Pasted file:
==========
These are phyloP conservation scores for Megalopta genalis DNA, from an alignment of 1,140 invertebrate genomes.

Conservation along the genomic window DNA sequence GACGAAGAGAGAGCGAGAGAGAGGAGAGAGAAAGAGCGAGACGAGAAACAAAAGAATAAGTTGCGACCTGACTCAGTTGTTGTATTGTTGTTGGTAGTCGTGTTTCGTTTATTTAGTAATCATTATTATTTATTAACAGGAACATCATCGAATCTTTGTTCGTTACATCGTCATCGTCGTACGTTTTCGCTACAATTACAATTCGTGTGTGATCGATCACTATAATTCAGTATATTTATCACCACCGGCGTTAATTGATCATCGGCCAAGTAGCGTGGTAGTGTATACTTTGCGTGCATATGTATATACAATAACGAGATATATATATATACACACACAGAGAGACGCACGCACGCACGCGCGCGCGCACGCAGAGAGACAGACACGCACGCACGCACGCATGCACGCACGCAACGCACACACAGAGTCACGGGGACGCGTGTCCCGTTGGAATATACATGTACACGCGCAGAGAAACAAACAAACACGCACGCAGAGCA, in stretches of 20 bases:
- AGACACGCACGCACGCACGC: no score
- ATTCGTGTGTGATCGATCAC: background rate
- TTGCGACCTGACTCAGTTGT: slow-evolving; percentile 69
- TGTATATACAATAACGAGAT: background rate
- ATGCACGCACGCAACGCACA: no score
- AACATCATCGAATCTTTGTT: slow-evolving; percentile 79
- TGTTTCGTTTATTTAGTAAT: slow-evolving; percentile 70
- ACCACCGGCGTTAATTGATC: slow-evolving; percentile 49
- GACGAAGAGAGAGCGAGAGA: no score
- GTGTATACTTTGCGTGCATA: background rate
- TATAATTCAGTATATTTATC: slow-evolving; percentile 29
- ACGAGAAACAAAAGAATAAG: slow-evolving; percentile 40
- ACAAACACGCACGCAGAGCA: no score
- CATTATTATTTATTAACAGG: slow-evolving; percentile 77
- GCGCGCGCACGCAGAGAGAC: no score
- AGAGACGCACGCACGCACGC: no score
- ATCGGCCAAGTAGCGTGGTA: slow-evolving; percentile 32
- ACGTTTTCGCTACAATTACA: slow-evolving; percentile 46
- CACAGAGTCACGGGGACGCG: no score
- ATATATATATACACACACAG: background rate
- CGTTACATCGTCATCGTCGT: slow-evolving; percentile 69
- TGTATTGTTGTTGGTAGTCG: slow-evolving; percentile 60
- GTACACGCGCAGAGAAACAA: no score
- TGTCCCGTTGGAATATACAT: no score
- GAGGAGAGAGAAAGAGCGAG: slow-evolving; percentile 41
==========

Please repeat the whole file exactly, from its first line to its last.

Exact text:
These are phyloP conservation scores for Megalopta genalis DNA, from an alignment of 1,140 invertebrate genomes.

Conservation along the genomic window DNA sequence GACGAAGAGAGAGCGAGAGAGAGGAGAGAGAAAGAGCGAGACGAGAAACAAAAGAATAAGTTGCGACCTGACTCAGTTGTTGTATTGTTGTTGGTAGTCGTGTTTCGTTTATTTAGTAATCATTATTATTTATTAACAGGAACATCATCGAATCTTTGTTCGTTACATCGTCATCGTCGTACGTTTTCGCTACAATTACAATTCGTGTGTGATCGATCACTATAATTCAGTATATTTATCACCACCGGCGTTAATTGATCATCGGCCAAGTAGCGTGGTAGTGTATACTTTGCGTGCATATGTATATACAATAACGAGATATATATATATACACACACAGAGAGACGCACGCACGCACGCGCGCGCGCACGCAGAGAGACAGACACGCACGCACGCACGCATGCACGCACGCAACGCACACACAGAGTCACGGGGACGCGTGTCCCGTTGGAATATACATGTACACGCGCAGAGAAACAAACAAACACGCACGCAGAGCA, in stretches of 20 bases:
- AGACACGCACGCACGCACGC: no score
- ATTCGTGTGTGATCGATCAC: background rate
- TTGCGACCTGACTCAGTTGT: slow-evolving; percentile 69
- TGTATATACAATAACGAGAT: background rate
- ATGCACGCACGCAACGCACA: no score
- AACATCATCGAATCTTTGTT: slow-evolving; percentile 79
- TGTTTCGTTTATTTAGTAAT: slow-evolving; percentile 70
- ACCACCGGCGTTAATTGATC: slow-evolving; percentile 49
- GACGAAGAGAGAGCGAGAGA: no score
- GTGTATACTTTGCGTGCATA: background rate
- TATAATTCAGTATATTTATC: slow-evolving; percentile 29
- ACGAGAAACAAAAGAATAAG: slow-evolving; percentile 40
- ACAAACACGCACGCAGAGCA: no score
- CATTATTATTTATTAACAGG: slow-evolving; percentile 77
- GCGCGCGCACGCAGAGAGAC: no score
- AGAGACGCACGCACGCACGC: no score
- ATCGGCCAAGTAGCGTGGTA: slow-evolving; percentile 32
- ACGTTTTCGCTACAATTACA: slow-evolving; percentile 46
- CACAGAGTCACGGGGACGCG: no score
- ATATATATATACACACACAG: background rate
- CGTTACATCGTCATCGTCGT: slow-evolving; percentile 69
- TGTATTGTTGTTGGTAGTCG: slow-evolving; percentile 60
- GTACACGCGCAGAGAAACAA: no score
- TGTCCCGTTGGAATATACAT: no score
- GAGGAGAGAGAAAGAGCGAG: slow-evolving; percentile 41